This article is founded on the Calvinistick views of atonement, by the sufferings and death of Christ. It is therefore expedient to enter into the meaning of the sacred writers, when they speak of the efficacy of the mediatorial agency of our Saviour. This inquiry I will pursue in the following man
1. To examine the representations made in the bible, of the goodness and mercy of God.
2. Consider the meaning of those passages in the New Testament, which mention the efficacy of the sufferings and death of Christ. And,
3. I shall endeavour to show, from the authority of scripture, that the benefits of Christ's mediation are not limited to a few elect individuals, but are extended to the whole family of man.
1. To'examine the representations made in the bible, of the goodness and mercy of God.
No position in divinity, to my apprehension, is more opposed to the general language of the New Testament—none which reflects greater dishonour on the character and moral government of Deitynone which is more apt to mislead men in the highest concerns of religion, than the doctrine, that God requires complete satisfaction to be made to his justice for sin, by the vicarious sufferings of our Saviour, to propitiate his regard to the repenting offender.
This doctrine represents our God as inexorable in his disposition : it deprives him of those moral attributes, which are the proper foundation of our love and gratitude : it destroys all goodness and mercy in the pardon of the repenting sinner ; and supposes that God has introduced a principle in his administrations, which would disgrace any government on earth,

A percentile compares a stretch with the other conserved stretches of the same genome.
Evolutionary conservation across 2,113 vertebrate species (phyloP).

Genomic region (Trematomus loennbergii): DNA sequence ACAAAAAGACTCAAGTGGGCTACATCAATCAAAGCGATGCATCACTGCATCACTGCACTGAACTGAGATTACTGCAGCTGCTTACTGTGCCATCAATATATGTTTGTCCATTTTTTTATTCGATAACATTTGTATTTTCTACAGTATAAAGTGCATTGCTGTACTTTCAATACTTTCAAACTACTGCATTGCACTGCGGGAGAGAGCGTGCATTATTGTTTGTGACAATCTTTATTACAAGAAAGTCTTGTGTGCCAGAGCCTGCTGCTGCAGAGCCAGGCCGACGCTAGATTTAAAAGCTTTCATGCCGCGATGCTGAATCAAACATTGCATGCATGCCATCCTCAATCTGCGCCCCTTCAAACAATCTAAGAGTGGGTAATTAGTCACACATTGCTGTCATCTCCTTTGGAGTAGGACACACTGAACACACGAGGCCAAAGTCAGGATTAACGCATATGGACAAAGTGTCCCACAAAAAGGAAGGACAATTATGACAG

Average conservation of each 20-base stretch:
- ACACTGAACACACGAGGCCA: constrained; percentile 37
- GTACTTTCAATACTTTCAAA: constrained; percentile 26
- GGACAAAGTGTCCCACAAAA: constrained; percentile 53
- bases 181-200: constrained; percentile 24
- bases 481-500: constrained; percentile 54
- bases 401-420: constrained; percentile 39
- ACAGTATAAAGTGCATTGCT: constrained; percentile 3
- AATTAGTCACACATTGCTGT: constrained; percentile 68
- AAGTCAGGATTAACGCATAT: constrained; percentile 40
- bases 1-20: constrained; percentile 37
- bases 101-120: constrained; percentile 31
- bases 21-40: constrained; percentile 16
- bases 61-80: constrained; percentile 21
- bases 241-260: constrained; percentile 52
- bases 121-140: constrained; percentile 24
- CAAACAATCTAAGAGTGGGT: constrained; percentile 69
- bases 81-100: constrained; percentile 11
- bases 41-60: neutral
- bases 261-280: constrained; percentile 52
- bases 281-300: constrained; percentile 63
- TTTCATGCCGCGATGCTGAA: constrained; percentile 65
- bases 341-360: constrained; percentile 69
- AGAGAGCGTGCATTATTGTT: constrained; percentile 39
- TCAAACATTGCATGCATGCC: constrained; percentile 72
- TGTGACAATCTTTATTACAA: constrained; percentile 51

It is inconsistent, we are told, with divine justice, for God to pardon the sinner, unless full satisfaction be made to his violated law. Is it consistent with the attributes of a perfect being to accept the punishment of an innocent being, who offers himself as a substitute for the sinner, and on this account to pardon the real offender? What should we think of that human government, which, refusing to extend a pardon to the humbled violator of its laws, should consent that an individual, whose whole life had been faultless, might take the place of the offender, and perish on the scaffold, and on account of his death, grant life and liberty to the man, who, by his crimes, had brought on himself the sentence of condemnation? If God require full satisfaction for every offence, shall we, in imitation of him, demand that the merited punishment be inflicted on the real offender, or on his substitute, before we forgive one, who having offended, in sorrow supplicates our clemency? On the apprehension, that the presiding Divinity is, in disposition, unrelenting and vindictive, have been founded most of the weak and cruel rites of superstition. Hence human beings were, among ancient Pagans, immolated on the altars of Moloch. Hence the monkish severities and the bodily morti. fications of the papal establishment. Hence the tortures, which the votarists of modern paganism, through the eastern world, voluntarily inflict upon themselves. I may add, the apprehension that the design of religious service is not to form men to a disposition which will render them werthy to